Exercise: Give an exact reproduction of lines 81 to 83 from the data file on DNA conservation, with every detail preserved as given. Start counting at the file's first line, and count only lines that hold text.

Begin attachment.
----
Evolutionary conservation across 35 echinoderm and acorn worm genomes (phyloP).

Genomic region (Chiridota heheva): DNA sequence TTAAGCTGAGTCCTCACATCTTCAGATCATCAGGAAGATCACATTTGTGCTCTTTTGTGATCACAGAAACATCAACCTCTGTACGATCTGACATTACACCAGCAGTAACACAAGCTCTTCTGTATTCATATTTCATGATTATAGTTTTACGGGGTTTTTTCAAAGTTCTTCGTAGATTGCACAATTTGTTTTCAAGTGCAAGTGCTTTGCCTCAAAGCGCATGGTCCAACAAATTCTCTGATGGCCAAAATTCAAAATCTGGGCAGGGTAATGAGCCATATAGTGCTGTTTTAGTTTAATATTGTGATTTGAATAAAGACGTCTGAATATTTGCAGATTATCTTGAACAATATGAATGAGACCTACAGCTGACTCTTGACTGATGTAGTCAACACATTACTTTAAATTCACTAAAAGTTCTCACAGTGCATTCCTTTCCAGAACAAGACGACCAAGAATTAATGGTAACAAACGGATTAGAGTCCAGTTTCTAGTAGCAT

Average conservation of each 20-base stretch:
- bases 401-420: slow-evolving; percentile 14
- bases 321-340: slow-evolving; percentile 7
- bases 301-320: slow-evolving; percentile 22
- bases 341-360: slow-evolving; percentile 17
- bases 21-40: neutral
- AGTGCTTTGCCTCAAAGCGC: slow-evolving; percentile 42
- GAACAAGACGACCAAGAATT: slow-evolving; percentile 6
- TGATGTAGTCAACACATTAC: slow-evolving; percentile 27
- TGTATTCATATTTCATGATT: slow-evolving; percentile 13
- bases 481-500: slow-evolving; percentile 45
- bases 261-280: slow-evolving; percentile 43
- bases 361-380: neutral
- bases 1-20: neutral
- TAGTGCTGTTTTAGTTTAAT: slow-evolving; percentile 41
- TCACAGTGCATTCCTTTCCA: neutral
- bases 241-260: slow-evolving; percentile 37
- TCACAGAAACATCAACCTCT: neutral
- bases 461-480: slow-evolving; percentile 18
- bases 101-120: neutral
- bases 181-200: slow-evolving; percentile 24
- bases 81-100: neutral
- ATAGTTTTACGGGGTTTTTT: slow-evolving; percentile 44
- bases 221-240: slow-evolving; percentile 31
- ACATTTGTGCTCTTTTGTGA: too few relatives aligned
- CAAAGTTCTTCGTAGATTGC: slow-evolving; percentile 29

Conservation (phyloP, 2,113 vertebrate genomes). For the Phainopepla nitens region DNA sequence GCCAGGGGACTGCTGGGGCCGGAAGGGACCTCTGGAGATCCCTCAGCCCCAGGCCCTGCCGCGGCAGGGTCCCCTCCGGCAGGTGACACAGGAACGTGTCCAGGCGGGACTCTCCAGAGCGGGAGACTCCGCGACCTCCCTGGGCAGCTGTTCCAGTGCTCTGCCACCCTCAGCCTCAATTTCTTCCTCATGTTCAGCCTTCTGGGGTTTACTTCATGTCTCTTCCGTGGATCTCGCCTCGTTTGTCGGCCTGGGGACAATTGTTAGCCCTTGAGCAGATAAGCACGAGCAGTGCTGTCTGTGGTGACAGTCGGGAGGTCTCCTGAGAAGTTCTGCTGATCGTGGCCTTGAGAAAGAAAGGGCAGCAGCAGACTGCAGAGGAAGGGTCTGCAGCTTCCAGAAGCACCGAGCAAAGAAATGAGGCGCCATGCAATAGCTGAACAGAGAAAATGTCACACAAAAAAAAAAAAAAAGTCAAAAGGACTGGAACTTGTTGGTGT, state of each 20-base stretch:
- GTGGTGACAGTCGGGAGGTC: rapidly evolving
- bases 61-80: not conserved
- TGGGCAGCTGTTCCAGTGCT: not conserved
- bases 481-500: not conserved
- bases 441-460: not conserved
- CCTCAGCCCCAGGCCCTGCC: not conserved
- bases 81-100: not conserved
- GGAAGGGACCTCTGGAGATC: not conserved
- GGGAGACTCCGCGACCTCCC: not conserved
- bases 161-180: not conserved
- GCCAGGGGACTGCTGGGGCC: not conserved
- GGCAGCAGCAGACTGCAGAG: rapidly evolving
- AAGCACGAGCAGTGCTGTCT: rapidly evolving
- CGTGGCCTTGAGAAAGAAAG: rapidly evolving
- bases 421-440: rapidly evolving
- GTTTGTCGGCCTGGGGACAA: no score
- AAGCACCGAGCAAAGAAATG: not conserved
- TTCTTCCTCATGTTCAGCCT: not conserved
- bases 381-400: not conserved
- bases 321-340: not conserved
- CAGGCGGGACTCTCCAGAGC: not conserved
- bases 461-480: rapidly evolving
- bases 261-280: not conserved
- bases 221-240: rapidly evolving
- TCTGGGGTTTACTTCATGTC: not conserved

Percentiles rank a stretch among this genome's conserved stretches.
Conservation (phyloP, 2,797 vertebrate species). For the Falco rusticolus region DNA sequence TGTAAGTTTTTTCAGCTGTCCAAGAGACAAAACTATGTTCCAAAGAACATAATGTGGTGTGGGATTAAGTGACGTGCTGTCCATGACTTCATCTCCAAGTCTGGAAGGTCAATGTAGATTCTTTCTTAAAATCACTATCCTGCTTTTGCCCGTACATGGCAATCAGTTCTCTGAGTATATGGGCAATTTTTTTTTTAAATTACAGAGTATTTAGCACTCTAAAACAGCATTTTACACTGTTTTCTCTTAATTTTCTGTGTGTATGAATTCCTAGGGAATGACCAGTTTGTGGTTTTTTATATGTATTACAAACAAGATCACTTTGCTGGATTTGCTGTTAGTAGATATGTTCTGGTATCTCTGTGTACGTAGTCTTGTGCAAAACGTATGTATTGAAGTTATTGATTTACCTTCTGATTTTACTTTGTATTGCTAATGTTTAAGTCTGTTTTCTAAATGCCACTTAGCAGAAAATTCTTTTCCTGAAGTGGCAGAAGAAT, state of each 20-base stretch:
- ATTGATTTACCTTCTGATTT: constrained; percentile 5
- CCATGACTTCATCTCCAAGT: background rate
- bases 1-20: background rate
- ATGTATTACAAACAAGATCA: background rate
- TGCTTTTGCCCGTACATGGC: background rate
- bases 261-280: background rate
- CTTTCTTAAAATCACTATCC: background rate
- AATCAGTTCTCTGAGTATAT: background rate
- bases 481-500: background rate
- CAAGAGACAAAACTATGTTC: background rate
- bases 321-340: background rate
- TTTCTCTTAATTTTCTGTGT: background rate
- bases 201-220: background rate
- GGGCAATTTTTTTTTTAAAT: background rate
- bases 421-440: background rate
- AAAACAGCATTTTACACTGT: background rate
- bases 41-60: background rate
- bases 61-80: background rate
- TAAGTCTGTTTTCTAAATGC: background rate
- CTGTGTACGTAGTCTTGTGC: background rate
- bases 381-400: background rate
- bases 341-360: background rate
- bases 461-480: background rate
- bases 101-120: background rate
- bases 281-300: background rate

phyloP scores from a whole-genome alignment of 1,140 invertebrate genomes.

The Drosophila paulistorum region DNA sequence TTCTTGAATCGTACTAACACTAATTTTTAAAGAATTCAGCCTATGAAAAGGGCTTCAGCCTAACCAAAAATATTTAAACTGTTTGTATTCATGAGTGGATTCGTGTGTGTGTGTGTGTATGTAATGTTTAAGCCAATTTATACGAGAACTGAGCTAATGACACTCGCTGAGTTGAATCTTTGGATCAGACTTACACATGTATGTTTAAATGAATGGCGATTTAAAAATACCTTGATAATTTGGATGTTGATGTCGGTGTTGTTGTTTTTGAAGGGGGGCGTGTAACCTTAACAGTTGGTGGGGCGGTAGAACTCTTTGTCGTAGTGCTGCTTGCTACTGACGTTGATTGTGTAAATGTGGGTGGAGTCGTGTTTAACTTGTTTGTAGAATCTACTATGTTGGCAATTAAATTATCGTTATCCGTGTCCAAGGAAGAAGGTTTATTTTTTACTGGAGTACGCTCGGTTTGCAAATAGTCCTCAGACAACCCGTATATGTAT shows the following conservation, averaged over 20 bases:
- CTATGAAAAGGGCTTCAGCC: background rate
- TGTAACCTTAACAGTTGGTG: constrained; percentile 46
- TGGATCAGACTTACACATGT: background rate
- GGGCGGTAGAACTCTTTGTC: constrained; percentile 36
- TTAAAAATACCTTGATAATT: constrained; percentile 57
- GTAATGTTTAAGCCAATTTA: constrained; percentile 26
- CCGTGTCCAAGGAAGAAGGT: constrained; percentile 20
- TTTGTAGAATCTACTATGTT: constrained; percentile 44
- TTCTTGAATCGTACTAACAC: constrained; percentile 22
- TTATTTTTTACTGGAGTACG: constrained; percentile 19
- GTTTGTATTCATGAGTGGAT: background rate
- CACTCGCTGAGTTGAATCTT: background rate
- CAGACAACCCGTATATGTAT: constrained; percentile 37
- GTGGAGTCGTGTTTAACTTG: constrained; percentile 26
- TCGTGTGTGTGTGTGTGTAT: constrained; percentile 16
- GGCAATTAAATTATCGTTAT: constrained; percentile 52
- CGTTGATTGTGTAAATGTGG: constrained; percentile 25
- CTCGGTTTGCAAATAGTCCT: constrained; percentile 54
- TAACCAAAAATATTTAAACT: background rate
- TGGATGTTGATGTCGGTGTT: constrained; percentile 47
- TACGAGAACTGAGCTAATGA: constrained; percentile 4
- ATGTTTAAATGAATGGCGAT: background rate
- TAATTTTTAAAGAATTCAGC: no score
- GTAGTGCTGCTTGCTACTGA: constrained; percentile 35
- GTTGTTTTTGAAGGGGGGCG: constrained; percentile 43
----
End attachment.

- bases 281-300: background rate

phyloP scores from a whole-genome alignment of 1,140 invertebrate genomes.

The Drosophila paulistorum region DNA sequence TTCTTGAATCGTACTAACACTAATTTTTAAAGAATTCAGCCTATGAAAAGGGCTTCAGCCTAACCAAAAATATTTAAACTGTTTGTATTCATGAGTGGATTCGTGTGTGTGTGTGTGTATGTAATGTTTAAGCCAATTTATACGAGAACTGAGCTAATGACACTCGCTGAGTTGAATCTTTGGATCAGACTTACACATGTATGTTTAAATGAATGGCGATTTAAAAATACCTTGATAATTTGGATGTTGATGTCGGTGTTGTTGTTTTTGAAGGGGGGCGTGTAACCTTAACAGTTGGTGGGGCGGTAGAACTCTTTGTCGTAGTGCTGCTTGCTACTGACGTTGATTGTGTAAATGTGGGTGGAGTCGTGTTTAACTTGTTTGTAGAATCTACTATGTTGGCAATTAAATTATCGTTATCCGTGTCCAAGGAAGAAGGTTTATTTTTTACTGGAGTACGCTCGGTTTGCAAATAGTCCTCAGACAACCCGTATATGTAT shows the following conservation, averaged over 20 bases: